We may ask Modi if his claim is true that Centre does not have powers to send forces to any State, how did Centre enact “Armed Forces Special Powers Act” under which central forces are stationed in several states like Manipur, Assam, Jammu and Kashmir etc for maintaining public order. Would Modi like to repeal AFSPA on the ground that this law wholly violates the federal powers of these three states?

We are now pointing out the specific provisions of the Constitution that permits the Centre to legislate for the purpose of sending central forces to help the state maintain public order:

The entry no 2A of List 1 of Union list gives exclusive authority to the parliament to legislate for providing for deployment of any armed force of the Union in any State in aid of the civil power…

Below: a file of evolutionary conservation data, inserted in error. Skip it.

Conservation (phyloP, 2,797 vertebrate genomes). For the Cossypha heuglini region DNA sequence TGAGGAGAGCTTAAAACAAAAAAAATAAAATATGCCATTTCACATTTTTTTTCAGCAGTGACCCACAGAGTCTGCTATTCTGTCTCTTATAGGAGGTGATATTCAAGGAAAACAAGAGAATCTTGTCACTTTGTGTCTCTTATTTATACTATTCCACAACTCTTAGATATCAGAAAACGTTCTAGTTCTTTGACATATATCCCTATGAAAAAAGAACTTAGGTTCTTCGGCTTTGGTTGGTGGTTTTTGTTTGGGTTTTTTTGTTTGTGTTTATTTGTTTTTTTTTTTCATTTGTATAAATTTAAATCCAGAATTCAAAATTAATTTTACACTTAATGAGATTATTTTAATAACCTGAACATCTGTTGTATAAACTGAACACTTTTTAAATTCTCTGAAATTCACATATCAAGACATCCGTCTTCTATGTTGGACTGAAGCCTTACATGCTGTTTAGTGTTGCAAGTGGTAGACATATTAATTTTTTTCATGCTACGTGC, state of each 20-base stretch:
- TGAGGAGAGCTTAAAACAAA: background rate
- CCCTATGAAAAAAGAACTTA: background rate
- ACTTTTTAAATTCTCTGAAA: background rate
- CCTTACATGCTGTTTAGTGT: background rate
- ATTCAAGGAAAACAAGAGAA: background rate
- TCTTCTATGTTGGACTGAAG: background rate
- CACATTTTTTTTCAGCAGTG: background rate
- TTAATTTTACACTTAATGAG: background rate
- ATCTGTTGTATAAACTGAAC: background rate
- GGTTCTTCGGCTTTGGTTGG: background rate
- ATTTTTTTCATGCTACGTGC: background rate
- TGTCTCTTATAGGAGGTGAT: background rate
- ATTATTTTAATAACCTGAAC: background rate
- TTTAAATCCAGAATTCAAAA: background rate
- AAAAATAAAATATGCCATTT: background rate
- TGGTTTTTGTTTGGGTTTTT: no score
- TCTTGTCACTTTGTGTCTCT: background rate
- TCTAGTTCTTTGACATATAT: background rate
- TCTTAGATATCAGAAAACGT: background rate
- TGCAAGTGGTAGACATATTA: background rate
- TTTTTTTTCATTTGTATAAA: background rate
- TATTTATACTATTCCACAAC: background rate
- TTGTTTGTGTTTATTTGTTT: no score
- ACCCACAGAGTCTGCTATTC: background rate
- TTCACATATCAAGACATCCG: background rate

Under this entry AFSPA was enacted. Under section (3) of AFSPA, if the Governor of that State was of the opinion that it was necessary to use the armed forces in aid of the civil power, the Governor could declare the whole or any part of such State to be a disturbed area. Thereafter under section (4), the armed forces could assume power to help the civil forces maintain public order.

Thus Modi’s claim that Centre cannot legislate or send central forces for maintaining public order in a state has no legal basis at all.